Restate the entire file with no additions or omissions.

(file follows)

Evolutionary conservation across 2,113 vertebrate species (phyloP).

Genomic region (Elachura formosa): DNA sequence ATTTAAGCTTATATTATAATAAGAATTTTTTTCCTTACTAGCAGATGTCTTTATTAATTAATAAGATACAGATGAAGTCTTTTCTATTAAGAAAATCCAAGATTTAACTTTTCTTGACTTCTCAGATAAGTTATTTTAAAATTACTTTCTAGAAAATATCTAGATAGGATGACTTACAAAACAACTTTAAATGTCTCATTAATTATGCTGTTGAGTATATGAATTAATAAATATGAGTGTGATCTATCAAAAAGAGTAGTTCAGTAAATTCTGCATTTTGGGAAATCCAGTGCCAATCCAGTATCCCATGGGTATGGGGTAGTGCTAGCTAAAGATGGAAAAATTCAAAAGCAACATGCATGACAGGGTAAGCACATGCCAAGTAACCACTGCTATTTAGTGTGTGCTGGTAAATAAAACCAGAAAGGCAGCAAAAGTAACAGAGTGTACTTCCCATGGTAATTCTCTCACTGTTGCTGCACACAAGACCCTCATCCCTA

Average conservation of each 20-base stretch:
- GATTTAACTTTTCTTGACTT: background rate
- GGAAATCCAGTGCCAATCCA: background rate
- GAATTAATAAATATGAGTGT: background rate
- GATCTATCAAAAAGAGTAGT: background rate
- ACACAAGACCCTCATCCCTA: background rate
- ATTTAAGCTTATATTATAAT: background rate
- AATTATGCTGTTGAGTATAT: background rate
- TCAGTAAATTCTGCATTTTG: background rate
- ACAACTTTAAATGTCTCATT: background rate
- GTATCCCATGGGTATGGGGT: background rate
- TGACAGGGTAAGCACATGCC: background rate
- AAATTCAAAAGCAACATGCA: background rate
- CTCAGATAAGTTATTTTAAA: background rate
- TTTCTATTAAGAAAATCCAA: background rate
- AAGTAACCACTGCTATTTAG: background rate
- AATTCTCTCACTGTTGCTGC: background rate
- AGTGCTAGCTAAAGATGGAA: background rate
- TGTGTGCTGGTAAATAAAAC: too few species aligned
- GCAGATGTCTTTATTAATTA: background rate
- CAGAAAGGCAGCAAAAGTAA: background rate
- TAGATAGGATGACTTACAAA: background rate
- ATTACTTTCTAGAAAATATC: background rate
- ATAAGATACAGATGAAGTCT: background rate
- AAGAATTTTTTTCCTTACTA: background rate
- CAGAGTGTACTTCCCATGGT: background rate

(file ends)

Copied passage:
Evolutionary conservation across 2,113 vertebrate species (phyloP).

Genomic region (Elachura formosa): DNA sequence ATTTAAGCTTATATTATAATAAGAATTTTTTTCCTTACTAGCAGATGTCTTTATTAATTAATAAGATACAGATGAAGTCTTTTCTATTAAGAAAATCCAAGATTTAACTTTTCTTGACTTCTCAGATAAGTTATTTTAAAATTACTTTCTAGAAAATATCTAGATAGGATGACTTACAAAACAACTTTAAATGTCTCATTAATTATGCTGTTGAGTATATGAATTAATAAATATGAGTGTGATCTATCAAAAAGAGTAGTTCAGTAAATTCTGCATTTTGGGAAATCCAGTGCCAATCCAGTATCCCATGGGTATGGGGTAGTGCTAGCTAAAGATGGAAAAATTCAAAAGCAACATGCATGACAGGGTAAGCACATGCCAAGTAACCACTGCTATTTAGTGTGTGCTGGTAAATAAAACCAGAAAGGCAGCAAAAGTAACAGAGTGTACTTCCCATGGTAATTCTCTCACTGTTGCTGCACACAAGACCCTCATCCCTA

Average conservation of each 20-base stretch:
- GATTTAACTTTTCTTGACTT: background rate
- GGAAATCCAGTGCCAATCCA: background rate
- GAATTAATAAATATGAGTGT: background rate
- GATCTATCAAAAAGAGTAGT: background rate
- ACACAAGACCCTCATCCCTA: background rate
- ATTTAAGCTTATATTATAAT: background rate
- AATTATGCTGTTGAGTATAT: background rate
- TCAGTAAATTCTGCATTTTG: background rate
- ACAACTTTAAATGTCTCATT: background rate
- GTATCCCATGGGTATGGGGT: background rate
- TGACAGGGTAAGCACATGCC: background rate
- AAATTCAAAAGCAACATGCA: background rate
- CTCAGATAAGTTATTTTAAA: background rate
- TTTCTATTAAGAAAATCCAA: background rate
- AAGTAACCACTGCTATTTAG: background rate
- AATTCTCTCACTGTTGCTGC: background rate
- AGTGCTAGCTAAAGATGGAA: background rate
- TGTGTGCTGGTAAATAAAAC: too few species aligned
- GCAGATGTCTTTATTAATTA: background rate
- CAGAAAGGCAGCAAAAGTAA: background rate
- TAGATAGGATGACTTACAAA: background rate
- ATTACTTTCTAGAAAATATC: background rate
- ATAAGATACAGATGAAGTCT: background rate
- AAGAATTTTTTTCCTTACTA: background rate
- CAGAGTGTACTTCCCATGGT: background rate